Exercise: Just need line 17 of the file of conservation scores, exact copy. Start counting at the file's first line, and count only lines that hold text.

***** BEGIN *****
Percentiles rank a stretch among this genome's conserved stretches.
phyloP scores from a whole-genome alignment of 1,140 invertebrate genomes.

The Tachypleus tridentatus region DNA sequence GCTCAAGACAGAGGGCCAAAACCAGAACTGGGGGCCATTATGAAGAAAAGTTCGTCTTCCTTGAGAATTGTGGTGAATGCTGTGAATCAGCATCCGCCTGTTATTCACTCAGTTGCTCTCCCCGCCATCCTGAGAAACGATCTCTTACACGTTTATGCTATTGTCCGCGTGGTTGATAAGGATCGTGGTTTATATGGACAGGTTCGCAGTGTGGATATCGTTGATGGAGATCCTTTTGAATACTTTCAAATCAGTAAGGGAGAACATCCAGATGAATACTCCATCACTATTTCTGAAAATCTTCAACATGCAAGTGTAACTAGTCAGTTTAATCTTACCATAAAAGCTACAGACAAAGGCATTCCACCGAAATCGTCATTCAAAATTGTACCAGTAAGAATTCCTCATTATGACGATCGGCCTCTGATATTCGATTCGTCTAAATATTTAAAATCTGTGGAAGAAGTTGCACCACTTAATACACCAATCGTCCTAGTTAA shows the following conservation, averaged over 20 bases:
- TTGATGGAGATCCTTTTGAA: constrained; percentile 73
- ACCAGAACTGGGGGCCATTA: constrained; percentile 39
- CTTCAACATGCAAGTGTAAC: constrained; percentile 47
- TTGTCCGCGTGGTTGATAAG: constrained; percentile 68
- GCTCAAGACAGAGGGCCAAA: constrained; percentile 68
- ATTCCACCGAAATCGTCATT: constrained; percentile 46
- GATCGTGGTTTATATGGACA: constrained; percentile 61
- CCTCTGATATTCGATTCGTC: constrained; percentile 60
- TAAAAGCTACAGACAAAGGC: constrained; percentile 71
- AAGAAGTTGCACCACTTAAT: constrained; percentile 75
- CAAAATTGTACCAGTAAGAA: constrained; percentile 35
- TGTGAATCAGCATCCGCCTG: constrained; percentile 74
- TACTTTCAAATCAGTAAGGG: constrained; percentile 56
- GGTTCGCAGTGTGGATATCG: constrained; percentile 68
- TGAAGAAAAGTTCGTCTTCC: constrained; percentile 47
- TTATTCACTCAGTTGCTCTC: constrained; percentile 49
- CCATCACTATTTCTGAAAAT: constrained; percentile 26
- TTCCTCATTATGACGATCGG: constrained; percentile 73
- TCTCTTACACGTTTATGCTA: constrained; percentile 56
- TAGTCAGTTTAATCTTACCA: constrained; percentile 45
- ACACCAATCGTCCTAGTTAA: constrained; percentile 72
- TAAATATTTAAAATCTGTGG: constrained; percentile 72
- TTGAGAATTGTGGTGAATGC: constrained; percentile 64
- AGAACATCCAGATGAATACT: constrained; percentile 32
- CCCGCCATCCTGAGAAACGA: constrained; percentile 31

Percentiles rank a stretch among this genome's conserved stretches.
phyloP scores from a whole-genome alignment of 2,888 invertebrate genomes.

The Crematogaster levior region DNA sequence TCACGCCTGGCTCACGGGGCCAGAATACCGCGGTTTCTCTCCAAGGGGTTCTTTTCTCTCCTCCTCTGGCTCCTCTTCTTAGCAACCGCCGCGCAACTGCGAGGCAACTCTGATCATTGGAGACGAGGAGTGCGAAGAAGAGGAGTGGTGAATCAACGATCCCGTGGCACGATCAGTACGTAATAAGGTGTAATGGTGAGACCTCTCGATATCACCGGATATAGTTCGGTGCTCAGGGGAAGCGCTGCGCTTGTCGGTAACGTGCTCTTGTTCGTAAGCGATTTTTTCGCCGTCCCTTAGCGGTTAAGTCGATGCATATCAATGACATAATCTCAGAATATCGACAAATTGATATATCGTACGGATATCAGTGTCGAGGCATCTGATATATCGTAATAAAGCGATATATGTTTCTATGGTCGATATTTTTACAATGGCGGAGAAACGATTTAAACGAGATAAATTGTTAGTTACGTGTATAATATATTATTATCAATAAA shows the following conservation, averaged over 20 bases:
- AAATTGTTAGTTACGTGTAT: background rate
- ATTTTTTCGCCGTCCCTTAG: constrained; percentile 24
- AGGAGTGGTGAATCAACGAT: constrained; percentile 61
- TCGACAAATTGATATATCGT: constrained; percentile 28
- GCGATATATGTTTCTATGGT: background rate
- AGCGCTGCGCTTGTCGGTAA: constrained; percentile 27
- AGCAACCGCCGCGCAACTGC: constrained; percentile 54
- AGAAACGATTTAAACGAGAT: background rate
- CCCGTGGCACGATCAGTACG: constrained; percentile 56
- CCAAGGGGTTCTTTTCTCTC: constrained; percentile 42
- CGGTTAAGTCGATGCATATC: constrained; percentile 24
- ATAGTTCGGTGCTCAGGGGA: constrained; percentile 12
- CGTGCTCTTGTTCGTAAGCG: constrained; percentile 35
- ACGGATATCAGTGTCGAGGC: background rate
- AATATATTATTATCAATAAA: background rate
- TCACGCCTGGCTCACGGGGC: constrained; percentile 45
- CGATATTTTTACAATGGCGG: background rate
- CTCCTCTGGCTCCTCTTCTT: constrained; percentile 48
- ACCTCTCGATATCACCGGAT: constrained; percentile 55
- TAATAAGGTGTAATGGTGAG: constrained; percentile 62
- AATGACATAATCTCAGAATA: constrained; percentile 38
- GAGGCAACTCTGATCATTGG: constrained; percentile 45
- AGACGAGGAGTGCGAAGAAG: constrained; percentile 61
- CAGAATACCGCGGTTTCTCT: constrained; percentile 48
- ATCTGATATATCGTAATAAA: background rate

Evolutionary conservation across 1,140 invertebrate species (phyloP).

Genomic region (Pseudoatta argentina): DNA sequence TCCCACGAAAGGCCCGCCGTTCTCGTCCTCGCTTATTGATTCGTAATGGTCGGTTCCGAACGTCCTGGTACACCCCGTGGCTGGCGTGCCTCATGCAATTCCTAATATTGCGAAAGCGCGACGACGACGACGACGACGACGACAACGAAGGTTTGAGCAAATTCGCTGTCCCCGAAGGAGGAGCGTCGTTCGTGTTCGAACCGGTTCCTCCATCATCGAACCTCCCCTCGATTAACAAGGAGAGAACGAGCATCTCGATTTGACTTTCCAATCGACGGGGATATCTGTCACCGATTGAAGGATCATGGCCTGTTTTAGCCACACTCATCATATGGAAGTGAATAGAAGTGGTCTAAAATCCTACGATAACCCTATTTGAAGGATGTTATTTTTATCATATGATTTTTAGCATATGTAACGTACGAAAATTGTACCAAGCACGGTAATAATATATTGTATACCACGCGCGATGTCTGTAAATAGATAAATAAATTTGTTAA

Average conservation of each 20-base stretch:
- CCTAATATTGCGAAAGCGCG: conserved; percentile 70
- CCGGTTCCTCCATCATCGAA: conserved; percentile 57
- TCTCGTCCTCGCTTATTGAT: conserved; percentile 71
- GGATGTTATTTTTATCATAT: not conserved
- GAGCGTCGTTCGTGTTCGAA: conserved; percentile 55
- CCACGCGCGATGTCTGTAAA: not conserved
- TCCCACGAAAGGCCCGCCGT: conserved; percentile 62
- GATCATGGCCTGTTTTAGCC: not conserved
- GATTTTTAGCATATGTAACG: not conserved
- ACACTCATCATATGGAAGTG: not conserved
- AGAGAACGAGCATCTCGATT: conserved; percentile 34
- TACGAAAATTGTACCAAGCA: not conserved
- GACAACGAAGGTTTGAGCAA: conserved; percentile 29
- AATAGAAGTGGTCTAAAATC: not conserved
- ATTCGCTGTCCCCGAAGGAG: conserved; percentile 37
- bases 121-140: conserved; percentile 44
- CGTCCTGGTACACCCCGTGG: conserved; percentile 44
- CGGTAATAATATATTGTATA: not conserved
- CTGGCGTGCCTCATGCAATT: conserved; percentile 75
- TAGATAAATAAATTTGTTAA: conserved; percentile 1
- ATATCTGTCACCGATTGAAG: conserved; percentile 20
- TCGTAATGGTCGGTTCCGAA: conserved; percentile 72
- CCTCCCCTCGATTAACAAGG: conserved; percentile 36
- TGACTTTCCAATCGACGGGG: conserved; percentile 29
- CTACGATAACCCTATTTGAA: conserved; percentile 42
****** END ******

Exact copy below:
- GGTTCGCAGTGTGGATATCG: constrained; percentile 68